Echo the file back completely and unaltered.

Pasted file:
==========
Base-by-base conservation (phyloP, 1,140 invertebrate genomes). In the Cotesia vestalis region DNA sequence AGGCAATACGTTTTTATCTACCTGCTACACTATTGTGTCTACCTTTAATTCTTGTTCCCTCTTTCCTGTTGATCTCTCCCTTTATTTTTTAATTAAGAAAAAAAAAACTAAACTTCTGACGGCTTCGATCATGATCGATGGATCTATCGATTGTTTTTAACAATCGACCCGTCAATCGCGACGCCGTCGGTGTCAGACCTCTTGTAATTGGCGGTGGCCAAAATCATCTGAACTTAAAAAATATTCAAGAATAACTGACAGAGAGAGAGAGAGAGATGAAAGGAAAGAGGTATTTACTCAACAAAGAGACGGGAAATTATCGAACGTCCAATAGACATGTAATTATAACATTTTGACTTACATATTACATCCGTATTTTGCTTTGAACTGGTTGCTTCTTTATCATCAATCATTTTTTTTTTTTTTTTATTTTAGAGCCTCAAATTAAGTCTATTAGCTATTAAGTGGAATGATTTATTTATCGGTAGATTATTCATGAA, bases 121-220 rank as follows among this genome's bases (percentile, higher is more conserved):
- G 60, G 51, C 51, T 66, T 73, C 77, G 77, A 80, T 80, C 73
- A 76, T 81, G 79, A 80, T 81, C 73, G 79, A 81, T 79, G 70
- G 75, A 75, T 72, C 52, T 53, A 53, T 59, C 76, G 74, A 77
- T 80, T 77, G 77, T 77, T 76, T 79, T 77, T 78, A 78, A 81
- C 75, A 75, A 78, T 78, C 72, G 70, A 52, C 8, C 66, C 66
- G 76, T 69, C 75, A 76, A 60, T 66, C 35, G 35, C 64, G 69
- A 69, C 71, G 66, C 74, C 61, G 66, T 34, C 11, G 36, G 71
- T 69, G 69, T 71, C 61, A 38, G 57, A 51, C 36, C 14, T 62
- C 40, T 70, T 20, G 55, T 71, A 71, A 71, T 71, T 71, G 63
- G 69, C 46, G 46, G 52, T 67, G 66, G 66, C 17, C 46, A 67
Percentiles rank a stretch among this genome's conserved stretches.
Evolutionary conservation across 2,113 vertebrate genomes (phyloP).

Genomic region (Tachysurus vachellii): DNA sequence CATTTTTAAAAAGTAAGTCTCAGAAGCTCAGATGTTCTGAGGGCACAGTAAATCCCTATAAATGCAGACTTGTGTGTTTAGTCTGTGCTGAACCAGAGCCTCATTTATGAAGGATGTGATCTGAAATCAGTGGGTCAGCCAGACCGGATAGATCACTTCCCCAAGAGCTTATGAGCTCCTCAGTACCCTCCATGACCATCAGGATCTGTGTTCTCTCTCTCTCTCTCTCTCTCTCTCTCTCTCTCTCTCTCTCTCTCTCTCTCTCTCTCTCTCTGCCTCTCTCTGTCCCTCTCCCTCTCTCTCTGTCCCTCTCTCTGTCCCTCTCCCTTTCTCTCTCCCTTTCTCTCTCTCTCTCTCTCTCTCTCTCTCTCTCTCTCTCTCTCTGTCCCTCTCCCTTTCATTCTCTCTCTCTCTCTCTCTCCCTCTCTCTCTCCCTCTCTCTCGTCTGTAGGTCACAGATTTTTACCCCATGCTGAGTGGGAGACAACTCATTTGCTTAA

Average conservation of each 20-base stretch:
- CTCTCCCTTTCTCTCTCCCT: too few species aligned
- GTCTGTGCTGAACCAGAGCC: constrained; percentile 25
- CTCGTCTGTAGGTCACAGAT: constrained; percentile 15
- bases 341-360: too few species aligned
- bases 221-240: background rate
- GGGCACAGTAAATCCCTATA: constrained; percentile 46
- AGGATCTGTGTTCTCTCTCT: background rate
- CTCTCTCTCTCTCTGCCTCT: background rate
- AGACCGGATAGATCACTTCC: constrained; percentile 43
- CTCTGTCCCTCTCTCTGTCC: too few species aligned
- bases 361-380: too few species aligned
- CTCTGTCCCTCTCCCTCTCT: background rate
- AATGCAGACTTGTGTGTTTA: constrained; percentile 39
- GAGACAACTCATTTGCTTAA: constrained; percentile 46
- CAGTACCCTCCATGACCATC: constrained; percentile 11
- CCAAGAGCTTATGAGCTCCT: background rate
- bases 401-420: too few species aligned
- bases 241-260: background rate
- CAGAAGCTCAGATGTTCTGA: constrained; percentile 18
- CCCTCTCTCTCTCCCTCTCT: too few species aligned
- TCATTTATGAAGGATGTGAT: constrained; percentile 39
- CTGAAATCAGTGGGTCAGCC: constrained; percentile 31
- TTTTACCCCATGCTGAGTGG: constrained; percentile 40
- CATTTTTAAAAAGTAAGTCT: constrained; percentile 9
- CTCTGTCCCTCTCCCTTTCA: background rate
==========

Base-by-base conservation (phyloP, 1,140 invertebrate genomes). In the Cotesia vestalis region DNA sequence AGGCAATACGTTTTTATCTACCTGCTACACTATTGTGTCTACCTTTAATTCTTGTTCCCTCTTTCCTGTTGATCTCTCCCTTTATTTTTTAATTAAGAAAAAAAAAACTAAACTTCTGACGGCTTCGATCATGATCGATGGATCTATCGATTGTTTTTAACAATCGACCCGTCAATCGCGACGCCGTCGGTGTCAGACCTCTTGTAATTGGCGGTGGCCAAAATCATCTGAACTTAAAAAATATTCAAGAATAACTGACAGAGAGAGAGAGAGAGATGAAAGGAAAGAGGTATTTACTCAACAAAGAGACGGGAAATTATCGAACGTCCAATAGACATGTAATTATAACATTTTGACTTACATATTACATCCGTATTTTGCTTTGAACTGGTTGCTTCTTTATCATCAATCATTTTTTTTTTTTTTTTATTTTAGAGCCTCAAATTAAGTCTATTAGCTATTAAGTGGAATGATTTATTTATCGGTAGATTATTCATGAA, bases 121-220 rank as follows among this genome's bases (percentile, higher is more conserved):
- G 60, G 51, C 51, T 66, T 73, C 77, G 77, A 80, T 80, C 73
- A 76, T 81, G 79, A 80, T 81, C 73, G 79, A 81, T 79, G 70
- G 75, A 75, T 72, C 52, T 53, A 53, T 59, C 76, G 74, A 77
- T 80, T 77, G 77, T 77, T 76, T 79, T 77, T 78, A 78, A 81
- C 75, A 75, A 78, T 78, C 72, G 70, A 52, C 8, C 66, C 66
- G 76, T 69, C 75, A 76, A 60, T 66, C 35, G 35, C 64, G 69
- A 69, C 71, G 66, C 74, C 61, G 66, T 34, C 11, G 36, G 71
- T 69, G 69, T 71, C 61, A 38, G 57, A 51, C 36, C 14, T 62
- C 40, T 70, T 20, G 55, T 71, A 71, A 71, T 71, T 71, G 63
- G 69, C 46, G 46, G 52, T 67, G 66, G 66, C 17, C 46, A 67
Percentiles rank a stretch among this genome's conserved stretches.
Evolutionary conservation across 2,113 vertebrate genomes (phyloP).

Genomic region (Tachysurus vachellii): DNA sequence CATTTTTAAAAAGTAAGTCTCAGAAGCTCAGATGTTCTGAGGGCACAGTAAATCCCTATAAATGCAGACTTGTGTGTTTAGTCTGTGCTGAACCAGAGCCTCATTTATGAAGGATGTGATCTGAAATCAGTGGGTCAGCCAGACCGGATAGATCACTTCCCCAAGAGCTTATGAGCTCCTCAGTACCCTCCATGACCATCAGGATCTGTGTTCTCTCTCTCTCTCTCTCTCTCTCTCTCTCTCTCTCTCTCTCTCTCTCTCTCTCTCTCTCTCTGCCTCTCTCTGTCCCTCTCCCTCTCTCTCTGTCCCTCTCTCTGTCCCTCTCCCTTTCTCTCTCCCTTTCTCTCTCTCTCTCTCTCTCTCTCTCTCTCTCTCTCTCTCTCTGTCCCTCTCCCTTTCATTCTCTCTCTCTCTCTCTCTCCCTCTCTCTCTCCCTCTCTCTCGTCTGTAGGTCACAGATTTTTACCCCATGCTGAGTGGGAGACAACTCATTTGCTTAA

Average conservation of each 20-base stretch:
- CTCTCCCTTTCTCTCTCCCT: too few species aligned
- GTCTGTGCTGAACCAGAGCC: constrained; percentile 25
- CTCGTCTGTAGGTCACAGAT: constrained; percentile 15
- bases 341-360: too few species aligned
- bases 221-240: background rate
- GGGCACAGTAAATCCCTATA: constrained; percentile 46
- AGGATCTGTGTTCTCTCTCT: background rate
- CTCTCTCTCTCTCTGCCTCT: background rate
- AGACCGGATAGATCACTTCC: constrained; percentile 43
- CTCTGTCCCTCTCTCTGTCC: too few species aligned
- bases 361-380: too few species aligned
- CTCTGTCCCTCTCCCTCTCT: background rate
- AATGCAGACTTGTGTGTTTA: constrained; percentile 39
- GAGACAACTCATTTGCTTAA: constrained; percentile 46
- CAGTACCCTCCATGACCATC: constrained; percentile 11
- CCAAGAGCTTATGAGCTCCT: background rate
- bases 401-420: too few species aligned
- bases 241-260: background rate
- CAGAAGCTCAGATGTTCTGA: constrained; percentile 18
- CCCTCTCTCTCTCCCTCTCT: too few species aligned
- TCATTTATGAAGGATGTGAT: constrained; percentile 39
- CTGAAATCAGTGGGTCAGCC: constrained; percentile 31
- TTTTACCCCATGCTGAGTGG: constrained; percentile 40
- CATTTTTAAAAAGTAAGTCT: constrained; percentile 9
- CTCTGTCCCTCTCCCTTTCA: background rate